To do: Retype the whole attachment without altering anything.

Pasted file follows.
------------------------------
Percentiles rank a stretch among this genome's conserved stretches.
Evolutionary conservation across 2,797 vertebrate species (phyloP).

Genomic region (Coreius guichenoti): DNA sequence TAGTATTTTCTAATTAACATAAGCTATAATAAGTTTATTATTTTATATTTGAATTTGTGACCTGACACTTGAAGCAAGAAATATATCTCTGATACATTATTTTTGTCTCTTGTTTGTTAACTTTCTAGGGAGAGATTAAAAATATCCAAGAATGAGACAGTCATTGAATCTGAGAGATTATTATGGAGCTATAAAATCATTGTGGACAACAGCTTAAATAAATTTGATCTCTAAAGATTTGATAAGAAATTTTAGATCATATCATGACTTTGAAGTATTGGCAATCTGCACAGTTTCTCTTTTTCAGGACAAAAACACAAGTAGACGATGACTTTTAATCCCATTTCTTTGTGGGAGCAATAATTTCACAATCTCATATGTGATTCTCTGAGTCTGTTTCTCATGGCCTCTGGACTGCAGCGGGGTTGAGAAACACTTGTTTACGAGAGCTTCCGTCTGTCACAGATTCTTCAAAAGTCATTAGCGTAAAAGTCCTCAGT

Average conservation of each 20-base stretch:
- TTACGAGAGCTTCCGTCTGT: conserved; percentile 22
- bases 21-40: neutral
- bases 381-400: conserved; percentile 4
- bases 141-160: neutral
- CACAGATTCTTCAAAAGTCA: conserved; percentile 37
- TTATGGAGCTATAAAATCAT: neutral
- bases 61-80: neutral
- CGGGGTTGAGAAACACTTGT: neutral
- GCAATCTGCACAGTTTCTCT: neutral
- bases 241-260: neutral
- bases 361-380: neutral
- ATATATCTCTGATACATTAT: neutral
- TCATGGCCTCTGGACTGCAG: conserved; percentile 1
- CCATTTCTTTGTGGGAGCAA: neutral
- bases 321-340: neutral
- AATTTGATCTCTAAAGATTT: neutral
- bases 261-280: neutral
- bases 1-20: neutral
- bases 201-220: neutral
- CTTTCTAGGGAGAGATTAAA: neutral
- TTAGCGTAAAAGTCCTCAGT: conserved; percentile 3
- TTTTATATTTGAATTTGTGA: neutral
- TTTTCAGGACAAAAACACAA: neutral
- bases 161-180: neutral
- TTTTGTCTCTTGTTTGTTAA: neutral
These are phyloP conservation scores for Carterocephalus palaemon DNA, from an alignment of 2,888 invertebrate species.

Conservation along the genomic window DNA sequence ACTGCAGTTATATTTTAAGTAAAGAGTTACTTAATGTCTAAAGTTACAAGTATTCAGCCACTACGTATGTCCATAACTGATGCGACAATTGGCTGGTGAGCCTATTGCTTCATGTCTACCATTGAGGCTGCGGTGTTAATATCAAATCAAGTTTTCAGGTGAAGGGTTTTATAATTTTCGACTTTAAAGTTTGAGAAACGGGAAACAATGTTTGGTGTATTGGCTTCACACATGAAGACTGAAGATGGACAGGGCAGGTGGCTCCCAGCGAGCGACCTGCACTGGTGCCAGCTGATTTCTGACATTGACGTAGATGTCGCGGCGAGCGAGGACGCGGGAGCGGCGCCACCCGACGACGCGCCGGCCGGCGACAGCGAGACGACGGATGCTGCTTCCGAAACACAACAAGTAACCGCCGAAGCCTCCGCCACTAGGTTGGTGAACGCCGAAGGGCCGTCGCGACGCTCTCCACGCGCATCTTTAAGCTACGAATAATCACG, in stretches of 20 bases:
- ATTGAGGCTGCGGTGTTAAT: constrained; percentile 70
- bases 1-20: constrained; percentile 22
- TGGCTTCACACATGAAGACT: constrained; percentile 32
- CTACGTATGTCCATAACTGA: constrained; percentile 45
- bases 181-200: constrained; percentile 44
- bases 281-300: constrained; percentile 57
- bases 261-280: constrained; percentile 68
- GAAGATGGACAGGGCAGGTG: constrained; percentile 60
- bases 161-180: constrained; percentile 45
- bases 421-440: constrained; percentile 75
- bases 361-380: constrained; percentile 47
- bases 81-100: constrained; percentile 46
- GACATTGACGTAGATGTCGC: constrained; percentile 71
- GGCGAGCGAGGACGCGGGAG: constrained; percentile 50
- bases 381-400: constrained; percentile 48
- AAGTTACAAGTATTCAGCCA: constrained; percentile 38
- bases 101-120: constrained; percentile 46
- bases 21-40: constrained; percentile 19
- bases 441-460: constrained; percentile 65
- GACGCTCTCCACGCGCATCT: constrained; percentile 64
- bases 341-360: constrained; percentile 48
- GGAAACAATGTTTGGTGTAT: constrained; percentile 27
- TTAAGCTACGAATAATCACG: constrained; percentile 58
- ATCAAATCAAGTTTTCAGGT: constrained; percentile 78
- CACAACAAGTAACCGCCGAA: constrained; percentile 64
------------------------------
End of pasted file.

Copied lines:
Percentiles rank a stretch among this genome's conserved stretches.
Evolutionary conservation across 2,797 vertebrate species (phyloP).

Genomic region (Coreius guichenoti): DNA sequence TAGTATTTTCTAATTAACATAAGCTATAATAAGTTTATTATTTTATATTTGAATTTGTGACCTGACACTTGAAGCAAGAAATATATCTCTGATACATTATTTTTGTCTCTTGTTTGTTAACTTTCTAGGGAGAGATTAAAAATATCCAAGAATGAGACAGTCATTGAATCTGAGAGATTATTATGGAGCTATAAAATCATTGTGGACAACAGCTTAAATAAATTTGATCTCTAAAGATTTGATAAGAAATTTTAGATCATATCATGACTTTGAAGTATTGGCAATCTGCACAGTTTCTCTTTTTCAGGACAAAAACACAAGTAGACGATGACTTTTAATCCCATTTCTTTGTGGGAGCAATAATTTCACAATCTCATATGTGATTCTCTGAGTCTGTTTCTCATGGCCTCTGGACTGCAGCGGGGTTGAGAAACACTTGTTTACGAGAGCTTCCGTCTGTCACAGATTCTTCAAAAGTCATTAGCGTAAAAGTCCTCAGT

Average conservation of each 20-base stretch:
- TTACGAGAGCTTCCGTCTGT: conserved; percentile 22
- bases 21-40: neutral
- bases 381-400: conserved; percentile 4
- bases 141-160: neutral
- CACAGATTCTTCAAAAGTCA: conserved; percentile 37
- TTATGGAGCTATAAAATCAT: neutral
- bases 61-80: neutral
- CGGGGTTGAGAAACACTTGT: neutral
- GCAATCTGCACAGTTTCTCT: neutral
- bases 241-260: neutral
- bases 361-380: neutral
- ATATATCTCTGATACATTAT: neutral
- TCATGGCCTCTGGACTGCAG: conserved; percentile 1
- CCATTTCTTTGTGGGAGCAA: neutral
- bases 321-340: neutral
- AATTTGATCTCTAAAGATTT: neutral
- bases 261-280: neutral
- bases 1-20: neutral
- bases 201-220: neutral
- CTTTCTAGGGAGAGATTAAA: neutral
- TTAGCGTAAAAGTCCTCAGT: conserved; percentile 3
- TTTTATATTTGAATTTGTGA: neutral
- TTTTCAGGACAAAAACACAA: neutral
- bases 161-180: neutral
- TTTTGTCTCTTGTTTGTTAA: neutral
These are phyloP conservation scores for Carterocephalus palaemon DNA, from an alignment of 2,888 invertebrate species.

Conservation along the genomic window DNA sequence ACTGCAGTTATATTTTAAGTAAAGAGTTACTTAATGTCTAAAGTTACAAGTATTCAGCCACTACGTATGTCCATAACTGATGCGACAATTGGCTGGTGAGCCTATTGCTTCATGTCTACCATTGAGGCTGCGGTGTTAATATCAAATCAAGTTTTCAGGTGAAGGGTTTTATAATTTTCGACTTTAAAGTTTGAGAAACGGGAAACAATGTTTGGTGTATTGGCTTCACACATGAAGACTGAAGATGGACAGGGCAGGTGGCTCCCAGCGAGCGACCTGCACTGGTGCCAGCTGATTTCTGACATTGACGTAGATGTCGCGGCGAGCGAGGACGCGGGAGCGGCGCCACCCGACGACGCGCCGGCCGGCGACAGCGAGACGACGGATGCTGCTTCCGAAACACAACAAGTAACCGCCGAAGCCTCCGCCACTAGGTTGGTGAACGCCGAAGGGCCGTCGCGACGCTCTCCACGCGCATCTTTAAGCTACGAATAATCACG, in stretches of 20 bases:
- ATTGAGGCTGCGGTGTTAAT: constrained; percentile 70
- bases 1-20: constrained; percentile 22
- TGGCTTCACACATGAAGACT: constrained; percentile 32
- CTACGTATGTCCATAACTGA: constrained; percentile 45
- bases 181-200: constrained; percentile 44
- bases 281-300: constrained; percentile 57
- bases 261-280: constrained; percentile 68
- GAAGATGGACAGGGCAGGTG: constrained; percentile 60
- bases 161-180: constrained; percentile 45
- bases 421-440: constrained; percentile 75
- bases 361-380: constrained; percentile 47
- bases 81-100: constrained; percentile 46
- GACATTGACGTAGATGTCGC: constrained; percentile 71
- GGCGAGCGAGGACGCGGGAG: constrained; percentile 50
- bases 381-400: constrained; percentile 48
- AAGTTACAAGTATTCAGCCA: constrained; percentile 38
- bases 101-120: constrained; percentile 46
- bases 21-40: constrained; percentile 19
- bases 441-460: constrained; percentile 65
- GACGCTCTCCACGCGCATCT: constrained; percentile 64
- bases 341-360: constrained; percentile 48
- GGAAACAATGTTTGGTGTAT: constrained; percentile 27
- TTAAGCTACGAATAATCACG: constrained; percentile 58
- ATCAAATCAAGTTTTCAGGT: constrained; percentile 78
- CACAACAAGTAACCGCCGAA: constrained; percentile 64